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Parent Guide Activities - PETS

Parent Guide Activities - PETS

This month's books are all about those special little friends in our lives... pets! Dogs, cats and more. These books celebrate all types of pets, and the relationships we share with them.

Starting with the Bitty Box, we had tree sturdy board books - The Very Fluffy Kitty, Papillon, Pets: A Slide and Play Book, and Big Dog, Little Dog: Lift the Flap Opposites.

Language Concepts & Book Interaction:

Amazon.com: The Very Fluffy Kitty, Papillon (Papillon (1 ...

  • Make your own fluffy kitty like Papillon out of cotton wool balls! Instructions available HERE.
  • Papillon doesn't like wearing the clothes Miss Tilly puts him in. Do you like dressing up? What is your favourite dress up outfit?

Language Concepts & Book Interaction:

Pets: A Slide and Play Book by Surya Pinto

  • Allow your little one to explore the book independently before showing them how to use each slider. It's a great opportunity to develop problem-solving skills.
  • Little ones love imitating! Make the sound of each pet and encourage your child to copy! Can they guess which pet you're being? Can they pounce like a cat, wag their tail like a dog, or hop like a rabbit?

Language Concepts & Book Interaction:

Big Dog, Little Dog: Lift-the-Flap Opposites by Elo

  • Allow your little one to explore the book independently before showing them how to find and carefully lift each flap to reveal the opposite dog.
  • Play your own game of opposites around the house! Explore ‘on’ and ‘off’ with the light switch, ‘open’ and ‘close’ with the cupboard, and ‘lock’ and ‘unlock’ with the front door. How many pairs of opposites can you find?
  • Which dog pair is your favourite?
  • Make your own accordion short - long dog just like in the book. Template available HERE.

    Next up is our Biggie Box. In this month's box we had two gorgeous hardcover books: Flip Flap: Pets, and Barkley.

    Flip Flap Pets, Axel Scheffler's Flip Flap Series by Axel ...

    Language Concepts: 

    Flip Flap Pets Makes will introduce your child to rhyming lines and lots of new descriptive vocabulary! For new readers, read a line and ask them to repeat it. Explain what rhyming is and see if they can think of other words that rhymes (e.g., what rhymes with cat?). For more comfortable readers, ask them to choose a word they don’t recognise and try to figure out what it means using context clues and what they know about the traits of that pet.

    Discussion Topics:

    • Before reading - what kind of book do you think this is? Encourage readers to use the title and cover illustrations as clues. 
    • While reading – read the description of the animal aloud and see if your child can guess which animal it is describing before revealing the picture.
    • After reading – what kind of pets have you had? If you could have any pet (including any of the silly combinations), which pet would we have?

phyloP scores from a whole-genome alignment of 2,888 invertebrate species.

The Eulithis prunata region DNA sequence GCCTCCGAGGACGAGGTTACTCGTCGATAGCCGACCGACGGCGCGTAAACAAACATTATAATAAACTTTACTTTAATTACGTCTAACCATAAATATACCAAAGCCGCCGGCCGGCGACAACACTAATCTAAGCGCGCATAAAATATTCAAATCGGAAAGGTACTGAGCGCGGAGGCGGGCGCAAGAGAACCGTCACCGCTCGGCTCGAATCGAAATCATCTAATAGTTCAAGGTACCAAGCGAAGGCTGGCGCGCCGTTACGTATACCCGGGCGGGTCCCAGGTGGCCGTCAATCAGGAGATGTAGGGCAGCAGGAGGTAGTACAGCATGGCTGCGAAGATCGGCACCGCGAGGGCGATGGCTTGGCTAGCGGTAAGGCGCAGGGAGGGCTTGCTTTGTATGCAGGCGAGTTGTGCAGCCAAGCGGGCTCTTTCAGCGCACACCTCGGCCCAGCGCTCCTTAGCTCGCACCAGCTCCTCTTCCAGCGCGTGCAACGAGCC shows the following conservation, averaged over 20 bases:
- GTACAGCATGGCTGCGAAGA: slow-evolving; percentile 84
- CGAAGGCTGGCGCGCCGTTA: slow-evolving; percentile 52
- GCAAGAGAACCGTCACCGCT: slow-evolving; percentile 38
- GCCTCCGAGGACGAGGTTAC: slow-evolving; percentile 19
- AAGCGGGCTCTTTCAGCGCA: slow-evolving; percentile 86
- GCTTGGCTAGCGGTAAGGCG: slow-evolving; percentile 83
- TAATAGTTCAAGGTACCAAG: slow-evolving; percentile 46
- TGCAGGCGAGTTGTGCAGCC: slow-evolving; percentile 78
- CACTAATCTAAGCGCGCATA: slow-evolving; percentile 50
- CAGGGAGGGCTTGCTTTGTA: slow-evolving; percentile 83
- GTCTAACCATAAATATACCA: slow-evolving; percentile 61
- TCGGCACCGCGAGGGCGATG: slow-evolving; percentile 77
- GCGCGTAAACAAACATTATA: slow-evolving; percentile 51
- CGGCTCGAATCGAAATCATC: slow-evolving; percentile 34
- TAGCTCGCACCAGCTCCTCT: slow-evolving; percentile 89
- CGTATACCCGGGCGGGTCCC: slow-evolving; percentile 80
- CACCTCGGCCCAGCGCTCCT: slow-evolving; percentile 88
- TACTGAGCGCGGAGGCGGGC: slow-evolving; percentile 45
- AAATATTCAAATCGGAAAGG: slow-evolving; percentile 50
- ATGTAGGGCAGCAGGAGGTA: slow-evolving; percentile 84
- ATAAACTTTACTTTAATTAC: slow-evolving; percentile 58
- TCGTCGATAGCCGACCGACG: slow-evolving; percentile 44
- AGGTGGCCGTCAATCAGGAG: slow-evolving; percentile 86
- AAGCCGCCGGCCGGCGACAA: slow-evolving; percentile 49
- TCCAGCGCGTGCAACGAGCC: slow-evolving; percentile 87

Hands-On Activities:

    • What's the silliest animal you can create? Take turns flipping the top and bottoms of the animals and reading all about the traits of your new creatures.
    • Make your own flip flap pictures using magazine photos or print pictures off the internet. You can try with pictures of animals or people - cut them in half and try mixing and matching different heads and tails.

    Barkley by Rebecca Crane | 9781760651404 | Booktopia

    Language Concepts:

    Barkley is a great introduction to picture books with more developed story lines, while still being short enough to appeal to a young children. For younger readers, read a line and ask them to say it back to you - following the words on the page with their finger. This will help reinforce the behaviour of reading from top to bottom, left to right. Barkley also introduces describing words - or adjectives - written in bold throughout the story. 

    Discussion Topics:

    • Before reading - what do you think this book might be about? Encourage readers to use the title and cover illustrations as clues. 
    • While reading - When Barkley compares himself to other dogs, how does he end up feeling?
    • After reading - think about a time that you might have compared yourself to someone else like Barkley did (i.e. have you ever wished that you looked the same or had the same talents as someone else?) - How did it make you feel?

    Hands-On Activities:

    • Thinking about the describing words Barkley uses in the book, draw a picture of your perfect dog. Would she be fluffy or scruffy? Big or middle size? Spotty or fancy? Use different craft materials and things collected from outside to decorate your dog and give it lots of personality.
    • Give your dog a name and write down words to describe it - think about words to describe your dog's outward appearance and also words to describe it's personality. Can you think of words to describe your own personality?

    Our Family Box included one book from our Bitty Box and one from our Biggie Box. This month's books were Flip Flap: Pets and Big Dog, Little Dog: Lift the Flap Opposites.

    xx Karly
    Owner, Bookieboo 

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